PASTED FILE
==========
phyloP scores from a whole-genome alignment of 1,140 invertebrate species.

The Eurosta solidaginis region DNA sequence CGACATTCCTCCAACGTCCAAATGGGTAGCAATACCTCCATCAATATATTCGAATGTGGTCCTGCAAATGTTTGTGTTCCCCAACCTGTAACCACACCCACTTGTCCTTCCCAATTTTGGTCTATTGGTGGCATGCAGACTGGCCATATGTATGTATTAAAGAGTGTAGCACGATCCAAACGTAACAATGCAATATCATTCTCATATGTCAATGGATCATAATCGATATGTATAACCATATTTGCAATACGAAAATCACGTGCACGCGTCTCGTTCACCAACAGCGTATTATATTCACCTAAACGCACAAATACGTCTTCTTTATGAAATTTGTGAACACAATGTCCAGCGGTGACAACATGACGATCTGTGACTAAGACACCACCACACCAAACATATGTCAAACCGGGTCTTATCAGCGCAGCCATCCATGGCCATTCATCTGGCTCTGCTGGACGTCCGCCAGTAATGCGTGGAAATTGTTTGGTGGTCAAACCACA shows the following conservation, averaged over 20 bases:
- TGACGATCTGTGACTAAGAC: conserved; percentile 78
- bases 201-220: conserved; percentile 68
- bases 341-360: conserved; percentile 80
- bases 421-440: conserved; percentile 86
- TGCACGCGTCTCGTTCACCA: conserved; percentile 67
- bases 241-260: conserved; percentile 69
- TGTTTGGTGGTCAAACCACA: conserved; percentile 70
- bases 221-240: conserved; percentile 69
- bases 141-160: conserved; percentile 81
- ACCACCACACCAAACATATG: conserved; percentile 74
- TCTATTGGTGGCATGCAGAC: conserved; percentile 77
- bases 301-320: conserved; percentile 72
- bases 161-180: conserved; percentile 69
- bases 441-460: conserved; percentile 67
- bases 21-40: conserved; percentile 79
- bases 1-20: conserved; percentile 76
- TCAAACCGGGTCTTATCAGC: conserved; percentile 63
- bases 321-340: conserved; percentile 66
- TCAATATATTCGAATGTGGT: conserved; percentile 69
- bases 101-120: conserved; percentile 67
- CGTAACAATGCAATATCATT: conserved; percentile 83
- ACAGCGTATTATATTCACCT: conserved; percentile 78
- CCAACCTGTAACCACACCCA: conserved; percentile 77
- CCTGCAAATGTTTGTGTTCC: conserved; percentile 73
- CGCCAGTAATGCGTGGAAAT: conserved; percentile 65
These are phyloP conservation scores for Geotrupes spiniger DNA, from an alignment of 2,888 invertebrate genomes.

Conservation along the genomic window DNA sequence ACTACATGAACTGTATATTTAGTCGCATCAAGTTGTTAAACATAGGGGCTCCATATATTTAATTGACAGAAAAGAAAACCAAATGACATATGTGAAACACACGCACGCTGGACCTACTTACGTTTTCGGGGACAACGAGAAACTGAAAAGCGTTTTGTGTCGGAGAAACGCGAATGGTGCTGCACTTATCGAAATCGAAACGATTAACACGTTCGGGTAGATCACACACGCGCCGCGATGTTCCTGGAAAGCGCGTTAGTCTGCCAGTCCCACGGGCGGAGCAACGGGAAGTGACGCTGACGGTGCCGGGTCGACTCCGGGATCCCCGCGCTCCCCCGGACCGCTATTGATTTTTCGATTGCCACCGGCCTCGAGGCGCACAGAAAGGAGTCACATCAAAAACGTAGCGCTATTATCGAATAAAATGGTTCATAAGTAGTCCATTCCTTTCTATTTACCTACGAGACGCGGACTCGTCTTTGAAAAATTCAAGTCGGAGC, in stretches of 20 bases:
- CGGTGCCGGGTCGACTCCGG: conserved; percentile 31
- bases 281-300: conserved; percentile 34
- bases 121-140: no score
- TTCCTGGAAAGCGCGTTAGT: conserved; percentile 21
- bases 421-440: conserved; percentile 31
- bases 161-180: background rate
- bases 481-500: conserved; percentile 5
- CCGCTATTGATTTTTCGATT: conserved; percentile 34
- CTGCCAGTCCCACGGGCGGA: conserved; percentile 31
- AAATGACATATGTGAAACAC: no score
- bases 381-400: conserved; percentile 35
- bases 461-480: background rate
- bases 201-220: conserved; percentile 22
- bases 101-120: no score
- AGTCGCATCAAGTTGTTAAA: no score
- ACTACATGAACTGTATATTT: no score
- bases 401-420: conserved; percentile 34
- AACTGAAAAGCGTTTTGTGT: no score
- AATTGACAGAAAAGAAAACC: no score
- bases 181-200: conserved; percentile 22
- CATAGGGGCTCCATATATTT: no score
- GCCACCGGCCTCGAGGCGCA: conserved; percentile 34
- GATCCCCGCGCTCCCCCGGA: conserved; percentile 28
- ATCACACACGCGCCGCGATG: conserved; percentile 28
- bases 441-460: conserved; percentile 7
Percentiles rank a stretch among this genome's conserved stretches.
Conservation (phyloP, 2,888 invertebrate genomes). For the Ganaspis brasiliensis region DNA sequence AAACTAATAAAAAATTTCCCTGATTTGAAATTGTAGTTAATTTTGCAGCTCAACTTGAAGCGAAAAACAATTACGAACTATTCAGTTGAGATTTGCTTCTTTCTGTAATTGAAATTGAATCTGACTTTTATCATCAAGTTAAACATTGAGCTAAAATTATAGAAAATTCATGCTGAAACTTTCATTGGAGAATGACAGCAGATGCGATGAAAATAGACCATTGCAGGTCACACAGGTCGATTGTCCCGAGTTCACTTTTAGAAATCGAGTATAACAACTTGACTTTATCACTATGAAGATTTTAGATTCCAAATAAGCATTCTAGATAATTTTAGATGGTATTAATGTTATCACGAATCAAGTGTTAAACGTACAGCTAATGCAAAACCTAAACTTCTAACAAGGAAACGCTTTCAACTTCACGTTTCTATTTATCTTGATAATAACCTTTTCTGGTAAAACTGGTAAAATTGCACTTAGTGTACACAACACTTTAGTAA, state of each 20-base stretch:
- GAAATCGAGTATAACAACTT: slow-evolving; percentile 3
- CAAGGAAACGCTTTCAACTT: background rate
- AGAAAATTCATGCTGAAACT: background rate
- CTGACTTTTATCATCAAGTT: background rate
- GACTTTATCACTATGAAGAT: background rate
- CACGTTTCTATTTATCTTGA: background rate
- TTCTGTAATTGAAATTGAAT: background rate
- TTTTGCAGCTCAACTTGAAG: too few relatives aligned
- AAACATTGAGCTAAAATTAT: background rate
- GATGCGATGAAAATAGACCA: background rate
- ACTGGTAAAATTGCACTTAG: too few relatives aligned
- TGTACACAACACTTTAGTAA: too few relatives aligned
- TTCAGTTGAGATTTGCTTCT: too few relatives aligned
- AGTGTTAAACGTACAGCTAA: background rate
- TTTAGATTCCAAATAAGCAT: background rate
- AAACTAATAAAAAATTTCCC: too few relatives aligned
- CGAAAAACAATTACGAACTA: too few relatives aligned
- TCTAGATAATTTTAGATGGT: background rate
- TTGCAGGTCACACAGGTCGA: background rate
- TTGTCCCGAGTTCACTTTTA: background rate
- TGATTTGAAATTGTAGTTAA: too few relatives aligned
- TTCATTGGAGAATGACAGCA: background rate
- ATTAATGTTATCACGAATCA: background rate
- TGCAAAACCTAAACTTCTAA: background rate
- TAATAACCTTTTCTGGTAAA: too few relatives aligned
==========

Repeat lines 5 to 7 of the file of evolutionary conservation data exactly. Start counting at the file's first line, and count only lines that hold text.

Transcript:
- bases 341-360: conserved; percentile 80
- bases 421-440: conserved; percentile 86
- TGCACGCGTCTCGTTCACCA: conserved; percentile 67